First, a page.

Anti-death penalty advocates cheer Representative Vasalinda's bill to end death penalty in Florida

"I'm just not sure this is something the government should be doing," said Rehwinkel Vasilinda. "The death penalty has not been applied fairly over the years."


Mark Elliot with the group Floridians for Alternatives to the Death Penalty has issued out a release to its members, encouraging them to call their legislators to express support for Rehwinkel Vasilinda's bill (HB#4189).




















Support for the death penalty seems to shift back and forth a bit, but generally most Americans overall have shown support for the ultimate form of justice since the U.S. Supreme Court re-instated it back in the late 1970's.  Since then, the state has executed 69 people, the last being Martin Grossman on February 16, 2010.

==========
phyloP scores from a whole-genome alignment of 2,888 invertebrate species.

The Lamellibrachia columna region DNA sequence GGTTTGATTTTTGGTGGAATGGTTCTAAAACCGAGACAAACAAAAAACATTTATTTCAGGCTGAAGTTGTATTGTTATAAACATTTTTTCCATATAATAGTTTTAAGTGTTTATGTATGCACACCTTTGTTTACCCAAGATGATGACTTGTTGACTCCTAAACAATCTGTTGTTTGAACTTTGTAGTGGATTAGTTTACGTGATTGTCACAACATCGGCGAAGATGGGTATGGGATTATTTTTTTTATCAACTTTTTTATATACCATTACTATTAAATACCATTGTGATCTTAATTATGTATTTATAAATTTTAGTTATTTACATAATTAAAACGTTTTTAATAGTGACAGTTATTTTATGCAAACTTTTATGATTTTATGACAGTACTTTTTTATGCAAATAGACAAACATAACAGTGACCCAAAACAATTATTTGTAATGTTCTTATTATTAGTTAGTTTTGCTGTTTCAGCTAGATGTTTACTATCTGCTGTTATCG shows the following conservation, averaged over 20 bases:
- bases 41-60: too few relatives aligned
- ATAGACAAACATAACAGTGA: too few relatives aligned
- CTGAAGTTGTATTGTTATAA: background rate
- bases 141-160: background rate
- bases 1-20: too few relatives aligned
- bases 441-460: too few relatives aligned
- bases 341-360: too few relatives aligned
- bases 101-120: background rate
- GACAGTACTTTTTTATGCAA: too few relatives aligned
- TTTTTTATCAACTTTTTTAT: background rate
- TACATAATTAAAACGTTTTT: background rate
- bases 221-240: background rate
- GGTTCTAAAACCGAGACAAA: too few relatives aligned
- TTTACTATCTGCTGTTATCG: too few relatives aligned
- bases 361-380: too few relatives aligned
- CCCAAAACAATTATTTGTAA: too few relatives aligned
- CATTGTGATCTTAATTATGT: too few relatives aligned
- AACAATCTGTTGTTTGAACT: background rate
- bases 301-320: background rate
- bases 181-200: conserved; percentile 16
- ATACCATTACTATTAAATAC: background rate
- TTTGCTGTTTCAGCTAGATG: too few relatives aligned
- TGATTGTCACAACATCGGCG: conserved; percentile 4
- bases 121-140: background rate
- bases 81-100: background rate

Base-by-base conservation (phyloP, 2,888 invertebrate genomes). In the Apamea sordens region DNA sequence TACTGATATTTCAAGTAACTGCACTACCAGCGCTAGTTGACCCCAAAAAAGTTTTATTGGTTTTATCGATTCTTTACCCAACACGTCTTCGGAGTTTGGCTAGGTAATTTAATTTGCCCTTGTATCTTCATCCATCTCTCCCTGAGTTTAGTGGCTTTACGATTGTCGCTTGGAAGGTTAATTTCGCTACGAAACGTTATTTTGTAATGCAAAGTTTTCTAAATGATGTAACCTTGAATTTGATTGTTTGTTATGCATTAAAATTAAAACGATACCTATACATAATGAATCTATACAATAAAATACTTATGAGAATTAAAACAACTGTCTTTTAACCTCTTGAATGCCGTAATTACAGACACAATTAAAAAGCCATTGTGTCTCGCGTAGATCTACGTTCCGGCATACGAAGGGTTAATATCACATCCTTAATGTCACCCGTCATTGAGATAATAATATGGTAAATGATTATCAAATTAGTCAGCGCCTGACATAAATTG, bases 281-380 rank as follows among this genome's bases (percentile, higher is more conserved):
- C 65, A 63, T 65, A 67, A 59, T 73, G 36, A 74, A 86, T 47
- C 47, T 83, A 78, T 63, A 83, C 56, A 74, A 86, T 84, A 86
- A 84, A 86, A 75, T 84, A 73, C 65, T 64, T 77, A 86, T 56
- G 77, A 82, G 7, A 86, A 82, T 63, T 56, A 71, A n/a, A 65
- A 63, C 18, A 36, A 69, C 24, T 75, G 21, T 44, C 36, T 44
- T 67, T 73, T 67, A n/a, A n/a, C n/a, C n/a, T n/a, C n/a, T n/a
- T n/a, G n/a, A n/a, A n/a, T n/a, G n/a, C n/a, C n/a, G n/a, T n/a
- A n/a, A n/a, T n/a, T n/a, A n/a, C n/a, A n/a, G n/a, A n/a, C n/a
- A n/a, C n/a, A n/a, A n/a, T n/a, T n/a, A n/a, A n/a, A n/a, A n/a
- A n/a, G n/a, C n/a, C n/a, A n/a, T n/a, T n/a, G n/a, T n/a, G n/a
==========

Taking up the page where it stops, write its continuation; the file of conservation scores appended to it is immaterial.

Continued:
According to the Department of Corrections, the average stay on Death Row prior to executions is 12.68 years.  It's over 14 years on average between the offense and execution.  The average inmate executed amongst the 69 who have died at the state's hand is 44 years old.

Now one state lawmaker wants to eliminate it.  That would be Michelle Rehwinkel Vasilinda, who has introduced a bill in the state House of Representatives that would end the death penalty, though she tells Bill Coterell of the Tallahassee Democrat that she has no illusions that it will past in the GOP-led Legislature.

"I thought this was something that needs to be repealed for a number of reasons," she said. "If we're interested in cutting budgets and costs, it seems to me that the death penalty is much more expensive than life in prison without possibility of parole."

She said studies have shown an execution can cost $20 million or more, in years of investigative and court costs, and that half the Florida Supreme Court's caseload is taken up by the 394 condemned killers now on death row. Life in prison costs about $18,000 a year and accomplishes the same public safety, she said....

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